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Libs Call Removal of Pornography From Classroom “Censorship”


You’ve gotta hand it to the liberal left – there’s nothing quite like their logic, except maybe doublespeak.

But then again, it seems they’re using Orwell’s dystopian 1984 as a playbook.

What are the Dems crying about today?

The removal of pornographic material from public school classrooms.

No – this is not a joke.

The outrage comes in response to DeSantis signing into law House Bill 1467 last year (which you can read in full here).

Debbie Wasserman Schultz took to Twitter calling the law “horrific” and “censorship.”

What’s horrific is that pornographic material was ever in the classroom!

Only perverts and pedophiles would object to its removal.

The libs want to paint it that conservative parents are overreacting and supporting book bans.

CNN reports the following:

Manatee County School District teachers are experiencing “fear” and “confusion” as the district works to implement HB 1467, which requires that books be pre-approved materials or vetted by a media specialist trained by Florida’s Department of Education, according to Pat Barber, president of the Manatee Education Association, the county’s teachers’ union.

A document provided by the district that lays out new statutory changes to HB 1467 indicates violations could be considered a third-degree felony.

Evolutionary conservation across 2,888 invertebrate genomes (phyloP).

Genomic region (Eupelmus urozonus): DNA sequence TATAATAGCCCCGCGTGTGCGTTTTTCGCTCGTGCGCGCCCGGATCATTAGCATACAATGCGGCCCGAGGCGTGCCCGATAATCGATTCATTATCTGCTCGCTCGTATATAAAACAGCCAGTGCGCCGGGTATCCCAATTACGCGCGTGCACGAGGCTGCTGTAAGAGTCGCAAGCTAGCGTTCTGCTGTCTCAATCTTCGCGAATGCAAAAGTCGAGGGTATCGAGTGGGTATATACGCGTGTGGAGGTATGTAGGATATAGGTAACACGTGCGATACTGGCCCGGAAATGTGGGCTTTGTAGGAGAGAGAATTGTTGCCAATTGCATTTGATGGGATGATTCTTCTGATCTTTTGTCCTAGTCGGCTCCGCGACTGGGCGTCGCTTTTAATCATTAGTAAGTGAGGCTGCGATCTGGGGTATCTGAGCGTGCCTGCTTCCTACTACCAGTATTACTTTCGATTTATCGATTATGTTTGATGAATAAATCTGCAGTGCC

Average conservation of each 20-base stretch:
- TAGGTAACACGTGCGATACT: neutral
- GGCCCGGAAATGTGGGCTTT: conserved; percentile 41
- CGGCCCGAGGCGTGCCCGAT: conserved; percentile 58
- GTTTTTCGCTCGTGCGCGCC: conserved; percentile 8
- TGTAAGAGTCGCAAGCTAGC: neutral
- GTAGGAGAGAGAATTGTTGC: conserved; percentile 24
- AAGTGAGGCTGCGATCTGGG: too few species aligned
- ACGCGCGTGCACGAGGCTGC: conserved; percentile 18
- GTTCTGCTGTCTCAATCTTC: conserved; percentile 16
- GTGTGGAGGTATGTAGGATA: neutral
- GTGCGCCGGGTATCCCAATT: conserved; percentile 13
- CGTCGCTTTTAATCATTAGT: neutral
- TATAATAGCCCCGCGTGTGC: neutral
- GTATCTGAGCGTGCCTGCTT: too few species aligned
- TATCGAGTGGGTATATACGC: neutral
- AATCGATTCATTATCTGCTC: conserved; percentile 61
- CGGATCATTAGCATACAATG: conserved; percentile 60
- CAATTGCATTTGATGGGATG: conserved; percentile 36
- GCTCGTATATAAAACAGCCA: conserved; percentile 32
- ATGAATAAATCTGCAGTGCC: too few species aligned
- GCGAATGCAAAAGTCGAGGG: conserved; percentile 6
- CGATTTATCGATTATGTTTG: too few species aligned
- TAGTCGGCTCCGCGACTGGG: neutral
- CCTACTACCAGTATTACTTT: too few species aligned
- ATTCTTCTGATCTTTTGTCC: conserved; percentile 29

“It’s unconscionable to me that teachers would be put in a position that their good deed of providing classroom libraries for their students in order to instill the love of reading could possibly result in a felony,” Barber told CNN.

Don Falls, who teaches government and economics at Manatee High School, told CNN that teachers were told they could box up their personal classroom libraries, cover them up or enter the books into the district’s cataloging system in order to check their approval and keep them on shelves. He has opted to cover his books up with chart paper.

He added: “I don’t have the time or feel like I should have to go through all these books and put them in the system. It’s fundamentally wrong to me and my students’ First Amendment Rights.”

Who’s overreacting here? The parents or the so-called educators?

Claiming lack of time as an excuse for not putting books into the system? Please!

Here’s an idea – let parent volunteers come in and help catalog the books.

And as for “fear” and “confusion” – common sense should tell you whether a book is appropriate for the classroom or not.

But to make things clear, the Floridian Press breaks down what the law considers inappropriate:

According to the legislative measure, the legislation looks to ban any sort of potential classroom material or visual representation that “depicts nudity or sexual conduct, sexual excitement, sexual battery, bestiality, or sadomasochistic abuse and which is harmful to minors;”

That doesn’t sound like big brother dystopian-style censorship to me.

Florida’s HB 1467 safeguards our kids from exposure to sick, pornographic, and age-inappropriate material.

And it’s not just schools in Florida that have been caught with their pants down, so to speak.

Books like Gender Queer and Him have been found in schools across the country.

If you think you can stomach it, check it out:


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